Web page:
While Mahesh Baliga’s paintings often linger on the quotidian – hotel reception desks, drowsy zoo animals, frozen desserts – they nevertheless feel like visions from a dream, at once vivid and oddly elusive. One reason for this is the Indian artist’s use of casein tempera, a quick-drying pigment derived from milk protein, which lends his work a matte, faintly otherworldly glow. Another is that he paints not from life, or reference images, but from his own memories. Temporal distance, of course, has a way of distorting reality. As Marcel Proust observed in his novel In Search of Lost Time (1913-27): ‘Remembrance of things past is not necessarily the remembrance of things as they were’.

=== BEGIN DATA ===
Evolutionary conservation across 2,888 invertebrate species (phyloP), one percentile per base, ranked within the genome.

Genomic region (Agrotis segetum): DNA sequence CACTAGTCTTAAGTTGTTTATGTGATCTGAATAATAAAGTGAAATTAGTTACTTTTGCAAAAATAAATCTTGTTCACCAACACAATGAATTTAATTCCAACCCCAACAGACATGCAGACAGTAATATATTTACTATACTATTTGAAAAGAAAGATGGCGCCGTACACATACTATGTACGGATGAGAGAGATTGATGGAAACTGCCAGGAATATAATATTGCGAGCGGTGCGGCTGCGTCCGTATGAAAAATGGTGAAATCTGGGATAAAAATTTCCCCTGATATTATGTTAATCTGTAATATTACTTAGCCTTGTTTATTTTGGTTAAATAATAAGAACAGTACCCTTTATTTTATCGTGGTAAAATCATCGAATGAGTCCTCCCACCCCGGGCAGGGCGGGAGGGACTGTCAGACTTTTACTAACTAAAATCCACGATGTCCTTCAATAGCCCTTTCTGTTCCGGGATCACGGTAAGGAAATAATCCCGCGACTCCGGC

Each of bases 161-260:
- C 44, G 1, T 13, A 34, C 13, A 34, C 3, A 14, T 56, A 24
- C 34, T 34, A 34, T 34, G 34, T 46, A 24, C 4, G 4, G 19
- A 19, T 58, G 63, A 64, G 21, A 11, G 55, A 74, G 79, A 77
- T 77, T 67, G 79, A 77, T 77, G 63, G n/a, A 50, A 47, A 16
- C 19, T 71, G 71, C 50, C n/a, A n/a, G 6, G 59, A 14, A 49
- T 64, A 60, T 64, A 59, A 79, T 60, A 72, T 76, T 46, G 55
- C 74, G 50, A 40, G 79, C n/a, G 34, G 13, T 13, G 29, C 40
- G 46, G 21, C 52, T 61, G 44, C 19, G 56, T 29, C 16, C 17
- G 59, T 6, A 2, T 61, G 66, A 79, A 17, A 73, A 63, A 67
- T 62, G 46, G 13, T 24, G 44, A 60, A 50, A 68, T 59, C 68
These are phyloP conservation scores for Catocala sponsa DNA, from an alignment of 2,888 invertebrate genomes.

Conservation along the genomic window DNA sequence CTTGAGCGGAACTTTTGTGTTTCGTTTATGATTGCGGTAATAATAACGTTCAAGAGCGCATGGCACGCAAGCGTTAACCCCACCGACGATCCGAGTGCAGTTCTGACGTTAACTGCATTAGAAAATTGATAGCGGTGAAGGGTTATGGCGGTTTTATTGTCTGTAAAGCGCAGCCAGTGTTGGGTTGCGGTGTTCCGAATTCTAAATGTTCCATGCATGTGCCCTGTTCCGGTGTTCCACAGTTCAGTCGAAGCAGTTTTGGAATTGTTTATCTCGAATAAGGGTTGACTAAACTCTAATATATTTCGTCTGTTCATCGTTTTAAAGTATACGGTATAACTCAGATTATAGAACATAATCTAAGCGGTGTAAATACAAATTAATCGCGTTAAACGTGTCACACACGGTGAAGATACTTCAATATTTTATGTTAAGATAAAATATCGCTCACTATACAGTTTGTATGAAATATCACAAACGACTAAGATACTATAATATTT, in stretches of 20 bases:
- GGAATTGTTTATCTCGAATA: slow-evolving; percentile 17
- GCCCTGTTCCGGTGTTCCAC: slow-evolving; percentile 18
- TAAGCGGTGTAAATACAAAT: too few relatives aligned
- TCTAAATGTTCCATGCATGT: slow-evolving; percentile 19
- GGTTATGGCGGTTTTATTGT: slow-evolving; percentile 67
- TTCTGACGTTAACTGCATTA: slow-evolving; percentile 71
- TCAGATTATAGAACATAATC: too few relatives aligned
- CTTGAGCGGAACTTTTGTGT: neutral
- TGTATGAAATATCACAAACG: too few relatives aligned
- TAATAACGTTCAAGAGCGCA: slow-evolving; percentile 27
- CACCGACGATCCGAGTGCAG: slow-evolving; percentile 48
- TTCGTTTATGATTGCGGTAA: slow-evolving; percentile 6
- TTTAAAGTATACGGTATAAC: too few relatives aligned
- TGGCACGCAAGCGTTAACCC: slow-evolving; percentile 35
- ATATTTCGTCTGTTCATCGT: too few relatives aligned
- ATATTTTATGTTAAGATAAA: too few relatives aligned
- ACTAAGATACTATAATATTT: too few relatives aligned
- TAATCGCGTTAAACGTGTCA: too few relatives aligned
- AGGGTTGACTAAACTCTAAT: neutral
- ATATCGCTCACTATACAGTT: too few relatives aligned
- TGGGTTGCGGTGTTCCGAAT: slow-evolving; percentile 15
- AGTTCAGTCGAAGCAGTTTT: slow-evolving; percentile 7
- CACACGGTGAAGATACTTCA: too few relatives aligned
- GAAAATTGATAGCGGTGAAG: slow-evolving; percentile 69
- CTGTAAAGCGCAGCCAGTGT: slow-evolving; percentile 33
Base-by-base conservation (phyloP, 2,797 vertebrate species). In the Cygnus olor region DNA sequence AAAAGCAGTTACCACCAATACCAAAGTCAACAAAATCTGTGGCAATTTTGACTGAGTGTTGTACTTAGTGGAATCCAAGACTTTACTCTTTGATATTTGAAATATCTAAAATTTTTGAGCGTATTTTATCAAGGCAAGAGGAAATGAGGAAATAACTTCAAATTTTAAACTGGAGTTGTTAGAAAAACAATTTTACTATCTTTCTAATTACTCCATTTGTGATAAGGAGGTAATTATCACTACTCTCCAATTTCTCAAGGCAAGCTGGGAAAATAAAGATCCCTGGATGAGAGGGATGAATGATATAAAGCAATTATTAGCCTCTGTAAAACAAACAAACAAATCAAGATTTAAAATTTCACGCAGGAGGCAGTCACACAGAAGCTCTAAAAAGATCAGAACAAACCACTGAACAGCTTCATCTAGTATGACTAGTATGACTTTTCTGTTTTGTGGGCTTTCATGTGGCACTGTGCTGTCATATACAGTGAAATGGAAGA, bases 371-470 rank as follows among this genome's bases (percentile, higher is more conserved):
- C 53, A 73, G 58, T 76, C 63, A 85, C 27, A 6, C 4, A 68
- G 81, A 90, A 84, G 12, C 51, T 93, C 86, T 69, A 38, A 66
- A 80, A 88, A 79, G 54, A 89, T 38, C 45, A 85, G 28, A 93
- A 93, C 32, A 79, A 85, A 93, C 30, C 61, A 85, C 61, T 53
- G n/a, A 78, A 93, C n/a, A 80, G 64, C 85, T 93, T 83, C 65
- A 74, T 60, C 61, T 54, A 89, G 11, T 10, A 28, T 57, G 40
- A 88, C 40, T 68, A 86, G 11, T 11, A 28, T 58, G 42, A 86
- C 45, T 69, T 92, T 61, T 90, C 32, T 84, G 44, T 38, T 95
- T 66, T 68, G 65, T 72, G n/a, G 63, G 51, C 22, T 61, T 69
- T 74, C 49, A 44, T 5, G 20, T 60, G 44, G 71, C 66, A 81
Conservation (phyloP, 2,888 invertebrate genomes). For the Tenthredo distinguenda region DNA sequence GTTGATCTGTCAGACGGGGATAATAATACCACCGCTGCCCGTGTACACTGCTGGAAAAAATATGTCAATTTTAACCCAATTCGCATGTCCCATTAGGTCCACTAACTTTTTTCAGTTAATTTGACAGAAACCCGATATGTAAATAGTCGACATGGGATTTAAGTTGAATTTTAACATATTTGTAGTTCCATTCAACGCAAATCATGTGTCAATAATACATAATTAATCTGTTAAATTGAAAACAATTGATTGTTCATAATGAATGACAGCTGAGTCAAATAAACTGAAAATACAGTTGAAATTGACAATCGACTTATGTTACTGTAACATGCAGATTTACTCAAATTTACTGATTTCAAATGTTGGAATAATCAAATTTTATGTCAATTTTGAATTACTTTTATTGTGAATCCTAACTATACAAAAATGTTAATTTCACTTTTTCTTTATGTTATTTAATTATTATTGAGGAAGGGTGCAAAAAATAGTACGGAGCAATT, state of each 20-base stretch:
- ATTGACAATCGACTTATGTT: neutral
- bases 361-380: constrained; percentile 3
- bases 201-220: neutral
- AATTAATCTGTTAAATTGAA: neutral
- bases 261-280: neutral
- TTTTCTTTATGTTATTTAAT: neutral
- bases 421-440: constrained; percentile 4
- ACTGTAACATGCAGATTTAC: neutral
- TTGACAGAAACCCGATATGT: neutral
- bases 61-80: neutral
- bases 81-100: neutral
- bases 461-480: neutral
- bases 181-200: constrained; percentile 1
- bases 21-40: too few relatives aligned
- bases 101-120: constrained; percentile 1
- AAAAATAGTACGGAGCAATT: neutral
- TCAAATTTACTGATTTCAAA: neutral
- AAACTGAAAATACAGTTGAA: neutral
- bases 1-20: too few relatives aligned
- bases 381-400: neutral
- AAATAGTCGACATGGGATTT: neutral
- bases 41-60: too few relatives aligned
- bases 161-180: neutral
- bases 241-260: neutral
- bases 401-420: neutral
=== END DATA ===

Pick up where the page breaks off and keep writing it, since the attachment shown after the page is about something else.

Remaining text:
At Baliga’s first solo show at David Zwirner, London, a series of his small (or as he refers to them, ‘lap-sized’) paintings hang in two parallel, offset lines, like the teeth of an open zipper. Here, the white spaces between each work suggest lacunae in what the artist describes in an accompanying text as ‘the stream of never forgetting’, which ‘rushes [at me] in the loneliness of my studio’, and from which he attempts to ‘collect [images] and keep them safe’. There’s no obvious chronology or hierarchy at work in this arrangement of paintings. Baliga allows his memory to fix on the most fleeting of sense impressions – a plastic tub stuffed with crumpled rupee notes (Collection, 2022), a shirtfront stained by a leaking pen (Poet with ink on his pocket, 2022), strings of winking bulbs hung in a Modernist apartment block in celebration of an ancient festival (Diwali Lights, 2022) – which he transforms into something precious, almost numinous.
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